A Hamburger Today
Pizza Innovations: Thinking Outside the Box
A while back we covered the recent publication of Slice contributor and pizza tour guide Scott Wiener's new book, Viva La Pizza! The book looks at his incredibly extensive collection of pizza boxes, and at the time the focus was on the variously artistic covers.
Recently, Scott shared an excerpt from the book with Slate, going into a few of the more technological innovations in box design. One of the earliest? The 1985 invention of the Package Saver, that little, white, plastic tripod we all know and love for protecting our pizza surfaces from inevitable smushage.
The picture above features the GreenBox; custom dye patterns create perforations that allow the lids to split into four serving plates, with the base functioning as a storage container for leftovers. Easy to break down, customizable graphics, and with no additional cost over regular corrugated boxes; it's definitely a big change. (You can catch more of our coverage here.)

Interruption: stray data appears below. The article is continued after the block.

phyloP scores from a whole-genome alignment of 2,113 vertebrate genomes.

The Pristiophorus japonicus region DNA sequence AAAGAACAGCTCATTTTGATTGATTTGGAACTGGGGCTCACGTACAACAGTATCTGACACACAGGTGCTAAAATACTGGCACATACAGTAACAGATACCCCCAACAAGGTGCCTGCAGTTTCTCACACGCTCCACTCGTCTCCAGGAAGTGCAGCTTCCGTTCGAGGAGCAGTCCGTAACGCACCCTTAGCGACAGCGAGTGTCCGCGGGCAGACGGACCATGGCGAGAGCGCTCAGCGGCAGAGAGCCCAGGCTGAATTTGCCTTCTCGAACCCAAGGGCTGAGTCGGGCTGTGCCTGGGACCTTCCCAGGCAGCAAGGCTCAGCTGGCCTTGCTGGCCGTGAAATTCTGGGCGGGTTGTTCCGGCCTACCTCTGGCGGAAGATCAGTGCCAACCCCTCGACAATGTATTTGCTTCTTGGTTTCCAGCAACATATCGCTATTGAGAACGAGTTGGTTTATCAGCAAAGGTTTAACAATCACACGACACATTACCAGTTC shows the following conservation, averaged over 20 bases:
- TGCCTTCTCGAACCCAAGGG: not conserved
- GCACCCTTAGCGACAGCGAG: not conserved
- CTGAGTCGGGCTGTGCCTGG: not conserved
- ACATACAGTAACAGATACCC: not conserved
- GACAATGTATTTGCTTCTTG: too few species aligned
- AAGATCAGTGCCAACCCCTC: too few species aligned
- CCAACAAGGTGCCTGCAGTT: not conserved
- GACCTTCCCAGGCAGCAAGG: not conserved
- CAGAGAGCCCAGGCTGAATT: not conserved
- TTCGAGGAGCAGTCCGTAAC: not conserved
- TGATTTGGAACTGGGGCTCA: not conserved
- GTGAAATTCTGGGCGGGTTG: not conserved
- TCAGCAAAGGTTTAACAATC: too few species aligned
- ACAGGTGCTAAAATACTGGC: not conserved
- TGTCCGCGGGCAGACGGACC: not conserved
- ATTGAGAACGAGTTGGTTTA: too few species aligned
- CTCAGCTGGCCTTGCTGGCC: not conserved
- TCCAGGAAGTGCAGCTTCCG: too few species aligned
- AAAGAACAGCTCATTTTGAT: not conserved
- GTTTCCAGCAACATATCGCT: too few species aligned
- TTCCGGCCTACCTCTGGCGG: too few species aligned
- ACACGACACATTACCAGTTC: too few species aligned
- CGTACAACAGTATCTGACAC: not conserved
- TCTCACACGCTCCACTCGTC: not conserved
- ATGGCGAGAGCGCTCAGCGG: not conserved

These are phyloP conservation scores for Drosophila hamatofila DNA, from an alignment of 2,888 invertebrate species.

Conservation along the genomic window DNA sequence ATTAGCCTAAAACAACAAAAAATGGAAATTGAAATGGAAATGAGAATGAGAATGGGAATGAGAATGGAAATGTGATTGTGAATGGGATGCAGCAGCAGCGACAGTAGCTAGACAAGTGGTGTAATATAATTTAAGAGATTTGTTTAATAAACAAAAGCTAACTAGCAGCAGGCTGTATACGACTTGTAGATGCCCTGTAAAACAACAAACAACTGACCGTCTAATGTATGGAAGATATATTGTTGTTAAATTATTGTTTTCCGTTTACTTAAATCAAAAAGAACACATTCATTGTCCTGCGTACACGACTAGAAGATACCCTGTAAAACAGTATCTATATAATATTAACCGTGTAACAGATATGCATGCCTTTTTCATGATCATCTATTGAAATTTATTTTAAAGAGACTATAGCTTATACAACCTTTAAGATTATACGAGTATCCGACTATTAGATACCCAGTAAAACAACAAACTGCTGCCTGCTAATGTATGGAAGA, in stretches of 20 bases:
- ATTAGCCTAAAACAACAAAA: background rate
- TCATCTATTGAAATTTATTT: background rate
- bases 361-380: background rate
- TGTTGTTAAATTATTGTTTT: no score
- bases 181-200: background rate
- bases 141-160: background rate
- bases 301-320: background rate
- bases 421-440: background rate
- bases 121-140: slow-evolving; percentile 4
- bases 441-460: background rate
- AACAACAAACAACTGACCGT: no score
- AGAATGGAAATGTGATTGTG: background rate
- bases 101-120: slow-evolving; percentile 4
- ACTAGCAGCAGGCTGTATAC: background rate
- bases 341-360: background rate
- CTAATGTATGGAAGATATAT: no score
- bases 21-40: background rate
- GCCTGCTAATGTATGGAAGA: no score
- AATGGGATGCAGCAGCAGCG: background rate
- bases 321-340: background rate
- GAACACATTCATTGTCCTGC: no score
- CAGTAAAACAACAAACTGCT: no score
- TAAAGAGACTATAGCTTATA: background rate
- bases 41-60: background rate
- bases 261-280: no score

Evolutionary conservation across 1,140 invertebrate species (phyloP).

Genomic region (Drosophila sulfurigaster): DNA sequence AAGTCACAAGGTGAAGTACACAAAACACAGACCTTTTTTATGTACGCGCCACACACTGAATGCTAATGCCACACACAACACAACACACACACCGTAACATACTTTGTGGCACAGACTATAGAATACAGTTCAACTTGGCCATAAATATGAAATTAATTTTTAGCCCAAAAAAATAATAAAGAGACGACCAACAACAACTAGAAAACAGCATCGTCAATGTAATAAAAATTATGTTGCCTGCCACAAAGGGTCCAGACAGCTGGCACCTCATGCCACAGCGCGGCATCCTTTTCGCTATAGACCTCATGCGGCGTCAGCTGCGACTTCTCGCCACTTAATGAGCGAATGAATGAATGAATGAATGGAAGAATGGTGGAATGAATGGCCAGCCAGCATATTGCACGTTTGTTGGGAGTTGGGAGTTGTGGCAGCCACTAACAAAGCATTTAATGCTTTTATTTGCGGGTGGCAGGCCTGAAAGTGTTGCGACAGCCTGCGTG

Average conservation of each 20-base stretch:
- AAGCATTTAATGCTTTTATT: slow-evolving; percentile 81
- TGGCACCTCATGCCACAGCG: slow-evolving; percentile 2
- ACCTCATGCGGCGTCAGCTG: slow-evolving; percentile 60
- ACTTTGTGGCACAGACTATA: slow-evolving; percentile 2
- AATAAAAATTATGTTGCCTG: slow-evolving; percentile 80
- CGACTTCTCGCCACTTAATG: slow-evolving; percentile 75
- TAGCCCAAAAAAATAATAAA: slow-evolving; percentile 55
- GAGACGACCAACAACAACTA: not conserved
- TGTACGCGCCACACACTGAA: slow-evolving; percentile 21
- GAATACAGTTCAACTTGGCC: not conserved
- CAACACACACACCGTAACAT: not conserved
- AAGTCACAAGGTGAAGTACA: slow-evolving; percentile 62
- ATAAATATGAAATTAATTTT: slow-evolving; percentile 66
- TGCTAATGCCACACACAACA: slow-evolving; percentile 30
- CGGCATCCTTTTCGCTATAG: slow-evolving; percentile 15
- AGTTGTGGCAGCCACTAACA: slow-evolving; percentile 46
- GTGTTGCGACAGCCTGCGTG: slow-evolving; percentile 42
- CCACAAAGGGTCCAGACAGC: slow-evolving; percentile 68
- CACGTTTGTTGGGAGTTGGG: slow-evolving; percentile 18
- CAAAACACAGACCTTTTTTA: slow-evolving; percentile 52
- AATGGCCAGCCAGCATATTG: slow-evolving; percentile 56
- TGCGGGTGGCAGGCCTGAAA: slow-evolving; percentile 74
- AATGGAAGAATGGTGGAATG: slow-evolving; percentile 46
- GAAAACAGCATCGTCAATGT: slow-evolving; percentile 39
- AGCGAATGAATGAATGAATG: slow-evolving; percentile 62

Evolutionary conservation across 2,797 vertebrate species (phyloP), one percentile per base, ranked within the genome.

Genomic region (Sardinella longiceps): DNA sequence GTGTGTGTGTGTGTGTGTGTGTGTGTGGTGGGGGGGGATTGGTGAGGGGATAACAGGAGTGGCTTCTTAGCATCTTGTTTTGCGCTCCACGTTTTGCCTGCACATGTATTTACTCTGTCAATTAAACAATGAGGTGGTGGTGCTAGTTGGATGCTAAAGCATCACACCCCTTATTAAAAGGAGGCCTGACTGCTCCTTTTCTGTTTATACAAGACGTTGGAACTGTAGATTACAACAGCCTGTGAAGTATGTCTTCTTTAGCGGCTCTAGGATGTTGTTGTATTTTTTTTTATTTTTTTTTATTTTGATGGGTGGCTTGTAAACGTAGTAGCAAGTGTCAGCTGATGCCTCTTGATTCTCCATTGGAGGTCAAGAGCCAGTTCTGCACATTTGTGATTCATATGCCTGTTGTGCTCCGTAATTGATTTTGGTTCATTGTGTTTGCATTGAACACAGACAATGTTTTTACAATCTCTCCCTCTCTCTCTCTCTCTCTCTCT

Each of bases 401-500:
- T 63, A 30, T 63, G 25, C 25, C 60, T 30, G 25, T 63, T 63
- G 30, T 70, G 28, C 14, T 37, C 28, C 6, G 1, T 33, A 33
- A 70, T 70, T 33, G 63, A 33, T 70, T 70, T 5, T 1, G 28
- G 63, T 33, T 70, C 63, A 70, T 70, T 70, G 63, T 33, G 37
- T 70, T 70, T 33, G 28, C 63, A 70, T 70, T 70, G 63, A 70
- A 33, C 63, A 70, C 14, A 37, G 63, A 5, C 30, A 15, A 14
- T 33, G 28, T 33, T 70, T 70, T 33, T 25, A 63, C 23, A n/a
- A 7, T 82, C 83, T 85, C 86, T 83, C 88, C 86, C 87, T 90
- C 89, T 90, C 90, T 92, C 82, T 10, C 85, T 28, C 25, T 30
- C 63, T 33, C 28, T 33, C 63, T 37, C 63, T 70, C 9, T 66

Other odds and ends—2009's Table Box (self-explanatory), New Zealand's Hell Pizza Box and it's detachable "coffin" for storing that last slice of pizza, the Euro Lock Box with 17 steam vents, and Pizza Hut's 2009 "Hot Spot" for its Australian and New Zealand deliveries: a black-dot printed with special dyes and set to disappear at a supposed internal temperature of 155 degrees fahrenheit.
One of the bigger up-and-comers is the VENTiT Box, designed by Shree Krishna Packaging and currently only available in India. The box tackles one of delivery's most fundamental problems: how to allow steam to escape without losing heat? Their solution was to expose sections of corrugation in the boxes, in alternating inside-outside segments. The moisture is then free to escape through the fluted channels, while heat is retained.
If you've seen any particularly excellent pizza box innovations, let us know in the comments! Meanwhile, I'll be keeping my fingers crossed that we see that VENTiT Box in the U.S. sometime soon...you know how much we hate pizza to go in a bag.